Monday, September 17, 2012

The Question


What's your story about? Can you boil it down to a logline or a catchphrase that would be meaningful to someone browsing in a bookstore or a library? 

In some feedback I got a couple of weeks ago, I was asked what the Story Question of The Cold Distance was. Well, I thought to myself, it's -- uh...

I was stumped for a minute. That really got me thinking. It wasn't something that had ever been at the top of my mind while writing but it's there in my notes though it's spread out over a couple of pages and not really coherent. I've said that this book is about friendship at its core, and how friendships can change those involved. It is. But what's the Question?

I've figured it out but I don't want to share it with you yet. Not because of any reason other than I don't need to in order to make the point I want to make. Bear with me.

There's another Question that comes up later on, a problem to be solved, but the overarching story has to do with how alone we all feel, embodied in the main character, and how when we open our eyes we see that we're not really alone. Nor have we ever been. We have chosen to be solitary because of the hurt we endure. What kills us makes us stronger, I suppose. So if something is going to kill the Universe and we survive that, how much stronger will everyone be?

All this from one sentence in a critique by a trusted reader. Damn.

The thing is, it's all there on the pages in the story. Everything, but now as I'm revising it I'm making it stronger and more prominent. It was buried in the Zero Draft and sort of peeking out in the First. Now it's not exactly strutting down the catwalk, but it's certainly on the stage. To boot, it's also in the first quarter of the book now and not so close to the middle.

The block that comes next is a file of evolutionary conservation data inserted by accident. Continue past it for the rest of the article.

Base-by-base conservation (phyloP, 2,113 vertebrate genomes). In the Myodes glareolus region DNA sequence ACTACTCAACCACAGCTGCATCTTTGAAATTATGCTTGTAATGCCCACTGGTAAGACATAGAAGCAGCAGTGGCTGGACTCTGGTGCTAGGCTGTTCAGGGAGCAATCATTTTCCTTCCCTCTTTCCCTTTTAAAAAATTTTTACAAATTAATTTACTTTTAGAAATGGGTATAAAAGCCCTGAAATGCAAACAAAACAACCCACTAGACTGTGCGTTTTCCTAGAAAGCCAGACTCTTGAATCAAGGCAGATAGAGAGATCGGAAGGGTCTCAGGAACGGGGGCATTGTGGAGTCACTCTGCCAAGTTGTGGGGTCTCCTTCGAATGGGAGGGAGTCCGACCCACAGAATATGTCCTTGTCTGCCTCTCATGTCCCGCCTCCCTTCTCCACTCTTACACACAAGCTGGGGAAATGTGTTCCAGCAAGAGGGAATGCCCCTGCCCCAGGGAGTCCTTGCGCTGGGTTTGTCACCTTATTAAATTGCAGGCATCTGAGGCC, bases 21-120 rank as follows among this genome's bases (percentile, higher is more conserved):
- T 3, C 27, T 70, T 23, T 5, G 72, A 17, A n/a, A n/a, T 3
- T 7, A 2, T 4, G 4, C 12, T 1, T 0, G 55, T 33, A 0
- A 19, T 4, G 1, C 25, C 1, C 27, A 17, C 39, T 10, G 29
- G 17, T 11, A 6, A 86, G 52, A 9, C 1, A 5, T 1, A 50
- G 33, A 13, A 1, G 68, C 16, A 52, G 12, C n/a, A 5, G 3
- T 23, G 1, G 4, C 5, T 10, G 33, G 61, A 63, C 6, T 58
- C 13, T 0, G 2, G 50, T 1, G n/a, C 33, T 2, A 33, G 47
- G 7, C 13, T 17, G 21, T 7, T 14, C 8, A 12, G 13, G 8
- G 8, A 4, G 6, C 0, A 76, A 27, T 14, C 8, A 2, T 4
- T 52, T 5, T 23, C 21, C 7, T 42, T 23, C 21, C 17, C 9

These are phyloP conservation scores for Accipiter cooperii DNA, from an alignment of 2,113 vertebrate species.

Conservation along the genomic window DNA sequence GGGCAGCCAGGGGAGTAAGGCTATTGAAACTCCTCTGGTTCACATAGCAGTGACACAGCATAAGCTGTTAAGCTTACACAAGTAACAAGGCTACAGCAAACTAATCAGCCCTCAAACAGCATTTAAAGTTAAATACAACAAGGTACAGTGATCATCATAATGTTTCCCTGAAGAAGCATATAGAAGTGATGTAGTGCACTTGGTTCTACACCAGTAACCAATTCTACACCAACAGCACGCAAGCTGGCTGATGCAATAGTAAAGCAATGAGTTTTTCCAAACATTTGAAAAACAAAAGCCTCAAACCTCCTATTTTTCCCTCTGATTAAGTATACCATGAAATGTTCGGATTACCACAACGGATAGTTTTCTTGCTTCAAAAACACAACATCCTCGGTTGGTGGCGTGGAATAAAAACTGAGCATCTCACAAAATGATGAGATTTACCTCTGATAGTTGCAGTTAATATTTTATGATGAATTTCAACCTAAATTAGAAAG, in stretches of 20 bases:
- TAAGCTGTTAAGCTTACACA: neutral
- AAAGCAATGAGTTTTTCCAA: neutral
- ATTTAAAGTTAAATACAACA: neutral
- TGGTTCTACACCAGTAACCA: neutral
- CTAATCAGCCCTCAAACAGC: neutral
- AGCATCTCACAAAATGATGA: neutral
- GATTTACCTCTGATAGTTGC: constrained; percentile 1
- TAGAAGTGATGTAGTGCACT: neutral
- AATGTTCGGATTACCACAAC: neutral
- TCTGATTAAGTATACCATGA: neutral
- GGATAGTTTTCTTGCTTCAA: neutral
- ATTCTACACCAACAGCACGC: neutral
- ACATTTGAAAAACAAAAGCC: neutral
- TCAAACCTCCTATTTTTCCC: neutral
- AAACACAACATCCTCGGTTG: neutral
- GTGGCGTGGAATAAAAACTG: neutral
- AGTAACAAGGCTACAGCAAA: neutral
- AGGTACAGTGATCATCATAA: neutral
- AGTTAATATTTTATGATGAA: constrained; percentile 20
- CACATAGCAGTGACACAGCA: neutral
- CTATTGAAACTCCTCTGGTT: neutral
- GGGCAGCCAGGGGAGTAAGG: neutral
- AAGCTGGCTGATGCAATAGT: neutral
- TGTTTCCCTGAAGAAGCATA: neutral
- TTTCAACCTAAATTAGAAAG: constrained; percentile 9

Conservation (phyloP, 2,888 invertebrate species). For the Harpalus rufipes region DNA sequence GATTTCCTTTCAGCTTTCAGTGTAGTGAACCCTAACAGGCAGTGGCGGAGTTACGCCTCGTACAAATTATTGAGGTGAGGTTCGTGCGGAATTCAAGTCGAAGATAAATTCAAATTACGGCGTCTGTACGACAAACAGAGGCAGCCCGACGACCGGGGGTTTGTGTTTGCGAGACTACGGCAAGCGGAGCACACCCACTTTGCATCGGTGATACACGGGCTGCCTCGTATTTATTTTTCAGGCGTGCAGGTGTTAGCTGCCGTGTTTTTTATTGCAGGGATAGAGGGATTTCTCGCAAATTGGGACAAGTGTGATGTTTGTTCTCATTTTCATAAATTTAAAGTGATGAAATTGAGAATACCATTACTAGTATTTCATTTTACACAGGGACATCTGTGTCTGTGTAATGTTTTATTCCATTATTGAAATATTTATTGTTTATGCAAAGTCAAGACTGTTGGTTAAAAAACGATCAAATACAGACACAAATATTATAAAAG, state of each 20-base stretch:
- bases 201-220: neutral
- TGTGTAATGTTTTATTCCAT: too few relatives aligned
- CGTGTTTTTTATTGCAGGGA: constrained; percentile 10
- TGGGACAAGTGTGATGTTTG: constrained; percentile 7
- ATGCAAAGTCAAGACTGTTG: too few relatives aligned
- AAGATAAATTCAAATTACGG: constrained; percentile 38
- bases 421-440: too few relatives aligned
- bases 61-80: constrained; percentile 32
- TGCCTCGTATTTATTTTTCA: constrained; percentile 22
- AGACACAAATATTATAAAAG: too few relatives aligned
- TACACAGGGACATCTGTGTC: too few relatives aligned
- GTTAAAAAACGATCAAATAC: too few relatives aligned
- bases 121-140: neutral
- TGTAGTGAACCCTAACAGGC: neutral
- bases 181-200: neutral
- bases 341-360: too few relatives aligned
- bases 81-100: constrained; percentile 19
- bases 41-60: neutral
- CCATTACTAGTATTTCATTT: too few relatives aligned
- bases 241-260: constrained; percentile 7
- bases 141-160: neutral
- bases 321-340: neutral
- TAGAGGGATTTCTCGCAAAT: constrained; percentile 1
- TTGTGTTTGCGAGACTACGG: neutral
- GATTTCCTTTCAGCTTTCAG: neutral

So I'm building a world, a Universe and societies and religions and prejudices, and peopling it with characters who reflect our world in this Science Fictional one. This is Space Opera, folks, this is the kind of SF that I like to read. Believable, relatable characters in a convincing world facing the End of Everything. 

And now I've got a deadline. It's got to be ready to go out for submission no later than October 1. That means I'm working away on this with coffee and whisky in quantity until it's done. So nine months after finishing the Zero Draft, my first really complete book will be going out into the world. I'm afraid of being rejected but if I never show it to anyone I'll never know how ugly or beautiful my baby is. I have to be like my main character and realize that it's time to let some old hurts go and the scars be damned. 

Cross your fingers for me. This is going to happen. I'll let you know how it goes.